Some of the better done storylines involve Judy King, a fictional domestic doyenne in the vein of Martha Stewart and Paula Deen. A celebrity, she is given special treatment without asking, such as a private bunk while the remaining women are stuffed four deep, or the power to reassign prison staff on a whim. These privileges are extended to her without so much as a request on her part, but how does Judy, who could change the prison dynamic with a phone call, use that gift? To get soft sheets and a roll in the hay. She dispenses little pellets of generosity among her fellows–a seltzer machine, some legal assistance, public displays of favor–but not once does it occur to her that she should use her power to affect change.
While Judy spends privilege like a right, Sophia Burset, who was sent to solitary at the end of season three after she was the target of a transphobic hate crime, needs the combined machinations of herself, her wife, two fellow inmates, a former prison corporate bigwig turned whistleblower, and the morally conflicted warden just to be returned to the general population. Black, trans, and a face among many, her rights are treated like privileges she hasn’t yet earned.
Meanwhile, the old guard are changed for a crew of combat veterans that was almost to a man, surely dishonorably discharged (never established except through my own head canon), and they use their authority to enact petty power plays against the inmates for perceived slights and minor infractions, with heavy doses of racial profiling, that by season’s end has amounted to cruel and unusual punishment.
When the inmates engage in peaceful protest to get the captain of the guard, the cruelest and most calculating of the bunch, deposed, Suzanne (Crazy Eyes), an inmate who has long needed psychiatric treatment, whose crimes in backstory are due to her lack of understanding and supervision, becomes overwhelmed by the escalating tension when a timid guard tries to redirect her to her room, and turns violent. When her friend Poussey tries to intervene, the guard, an ill-trained novice cowed by his superiors, becomes panicked and distracted, an incident that ends with him inadvertently crushing the tiny Poussey to death.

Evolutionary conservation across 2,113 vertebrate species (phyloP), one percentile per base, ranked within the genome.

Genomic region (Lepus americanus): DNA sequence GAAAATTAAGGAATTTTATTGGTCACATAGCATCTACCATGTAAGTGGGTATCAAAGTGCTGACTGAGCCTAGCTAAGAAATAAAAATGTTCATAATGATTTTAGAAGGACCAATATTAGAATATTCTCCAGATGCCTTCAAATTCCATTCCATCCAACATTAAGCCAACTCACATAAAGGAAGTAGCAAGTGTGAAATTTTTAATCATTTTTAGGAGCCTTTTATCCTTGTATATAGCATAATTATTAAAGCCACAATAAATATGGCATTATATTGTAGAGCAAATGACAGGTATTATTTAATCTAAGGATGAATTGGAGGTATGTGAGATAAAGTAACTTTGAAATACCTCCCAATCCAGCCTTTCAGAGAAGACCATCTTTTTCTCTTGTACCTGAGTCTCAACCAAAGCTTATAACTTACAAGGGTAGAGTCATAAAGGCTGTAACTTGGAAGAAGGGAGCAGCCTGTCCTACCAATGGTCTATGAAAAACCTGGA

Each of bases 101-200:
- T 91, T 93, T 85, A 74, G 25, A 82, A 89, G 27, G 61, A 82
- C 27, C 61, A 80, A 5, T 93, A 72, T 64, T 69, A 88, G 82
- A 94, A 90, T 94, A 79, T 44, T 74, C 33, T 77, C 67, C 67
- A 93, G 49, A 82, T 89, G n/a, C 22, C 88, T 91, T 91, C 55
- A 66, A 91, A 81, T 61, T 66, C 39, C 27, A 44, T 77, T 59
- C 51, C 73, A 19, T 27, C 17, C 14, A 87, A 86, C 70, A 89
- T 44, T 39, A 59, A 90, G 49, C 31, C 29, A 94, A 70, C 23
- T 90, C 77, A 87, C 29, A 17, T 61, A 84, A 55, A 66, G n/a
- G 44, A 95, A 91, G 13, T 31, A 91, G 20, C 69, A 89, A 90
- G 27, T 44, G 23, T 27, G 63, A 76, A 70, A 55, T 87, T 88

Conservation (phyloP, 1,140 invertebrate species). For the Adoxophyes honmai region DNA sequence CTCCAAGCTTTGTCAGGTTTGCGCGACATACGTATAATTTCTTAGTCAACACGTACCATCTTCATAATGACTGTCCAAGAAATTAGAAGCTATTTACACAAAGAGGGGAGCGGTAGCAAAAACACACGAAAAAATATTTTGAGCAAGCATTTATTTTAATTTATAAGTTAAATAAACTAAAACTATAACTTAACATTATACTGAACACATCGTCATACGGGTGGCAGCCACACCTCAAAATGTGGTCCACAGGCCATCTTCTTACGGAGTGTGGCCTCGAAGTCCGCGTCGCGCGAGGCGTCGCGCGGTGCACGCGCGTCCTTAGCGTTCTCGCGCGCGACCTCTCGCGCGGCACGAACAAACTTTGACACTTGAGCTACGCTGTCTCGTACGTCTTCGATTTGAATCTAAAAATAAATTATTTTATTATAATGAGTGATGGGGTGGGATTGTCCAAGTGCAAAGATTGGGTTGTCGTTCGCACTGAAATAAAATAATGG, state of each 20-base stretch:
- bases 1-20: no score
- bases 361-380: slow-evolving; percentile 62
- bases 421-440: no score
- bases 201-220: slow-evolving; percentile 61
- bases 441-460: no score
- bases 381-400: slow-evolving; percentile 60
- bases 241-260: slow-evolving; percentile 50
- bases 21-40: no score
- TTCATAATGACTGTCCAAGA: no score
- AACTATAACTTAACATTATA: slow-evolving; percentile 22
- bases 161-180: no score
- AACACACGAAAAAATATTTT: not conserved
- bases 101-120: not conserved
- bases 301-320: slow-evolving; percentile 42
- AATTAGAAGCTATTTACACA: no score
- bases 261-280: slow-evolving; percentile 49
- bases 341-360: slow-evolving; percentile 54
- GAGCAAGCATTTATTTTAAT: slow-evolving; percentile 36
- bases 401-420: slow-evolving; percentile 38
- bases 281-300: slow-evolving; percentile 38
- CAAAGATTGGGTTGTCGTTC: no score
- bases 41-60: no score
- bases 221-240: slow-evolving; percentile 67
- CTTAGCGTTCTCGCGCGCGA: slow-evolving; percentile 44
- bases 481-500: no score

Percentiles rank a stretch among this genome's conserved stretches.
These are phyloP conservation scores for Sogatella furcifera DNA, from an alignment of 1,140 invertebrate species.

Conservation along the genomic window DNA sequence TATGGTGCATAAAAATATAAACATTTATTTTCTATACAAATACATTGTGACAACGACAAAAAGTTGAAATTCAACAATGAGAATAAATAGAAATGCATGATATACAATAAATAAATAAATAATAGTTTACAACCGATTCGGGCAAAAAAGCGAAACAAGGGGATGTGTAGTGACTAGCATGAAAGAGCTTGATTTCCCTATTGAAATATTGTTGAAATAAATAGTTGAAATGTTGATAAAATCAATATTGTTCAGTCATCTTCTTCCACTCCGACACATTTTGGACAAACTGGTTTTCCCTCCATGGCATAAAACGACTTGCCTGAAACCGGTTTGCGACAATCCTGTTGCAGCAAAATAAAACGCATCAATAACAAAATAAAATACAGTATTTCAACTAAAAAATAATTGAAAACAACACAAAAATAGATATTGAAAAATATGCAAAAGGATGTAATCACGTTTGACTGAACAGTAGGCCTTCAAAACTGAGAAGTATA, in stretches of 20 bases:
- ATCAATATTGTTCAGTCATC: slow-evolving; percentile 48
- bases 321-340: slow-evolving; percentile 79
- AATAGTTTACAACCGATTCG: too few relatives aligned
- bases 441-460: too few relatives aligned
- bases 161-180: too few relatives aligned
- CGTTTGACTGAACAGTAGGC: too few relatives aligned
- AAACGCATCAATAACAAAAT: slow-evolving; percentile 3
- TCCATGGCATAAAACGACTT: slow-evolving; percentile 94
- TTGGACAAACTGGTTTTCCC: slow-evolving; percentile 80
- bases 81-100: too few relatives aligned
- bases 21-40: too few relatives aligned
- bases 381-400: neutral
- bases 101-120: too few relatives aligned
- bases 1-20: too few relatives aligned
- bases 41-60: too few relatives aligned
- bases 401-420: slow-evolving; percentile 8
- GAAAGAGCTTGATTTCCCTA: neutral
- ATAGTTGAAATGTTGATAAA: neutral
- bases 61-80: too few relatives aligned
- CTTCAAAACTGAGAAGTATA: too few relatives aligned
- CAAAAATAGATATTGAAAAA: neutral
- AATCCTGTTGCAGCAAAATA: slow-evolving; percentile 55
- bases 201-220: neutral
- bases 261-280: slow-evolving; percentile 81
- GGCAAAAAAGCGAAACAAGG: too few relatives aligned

Poussey, a fan favorite, was the brightest, cutest, most moral character in the span of the show. One of few characters with a somewhat bright future–she had a supportive father, a highly stamped passport, and was well-educated–Poussey spent the season falling in love and securing a job from the aforementioned Judy King, which made her death hit all the harder.
In real life, Poussey’s death echoed those of Eric Garner (suffocated by an LEO while saying she couldn’t breathe) and Sandra Bland (a black woman who died in custody and has her name and dignity sacrificed in the interest of protecting the prison’s legal interests). It’s a chilling moment, not only for the implications but because the fans have spent four years falling in love with Poussey–her friendship with fellow inmate Taystee provided much of the show’s heart and comic relief, and she was as beloved in-universe as out.
Of course, this is the point. Sandra Bland and Eric Garner were not news headlines, at least, not until they died. They were people with friends, families, hobbies, bad habits, quirks, even favorite tv shows, identities that have since been subsumed by the media, where everyone weighs in except the people who matter. And, like Poussey, the tragedy of their deaths is compounded by the fact that the responsible parties will not be held accountable, because they were individuals victimized by unjust power structures.
Unless, of course, we who do hold privilege do something about it.
Orange is the New Black by Piper Kerman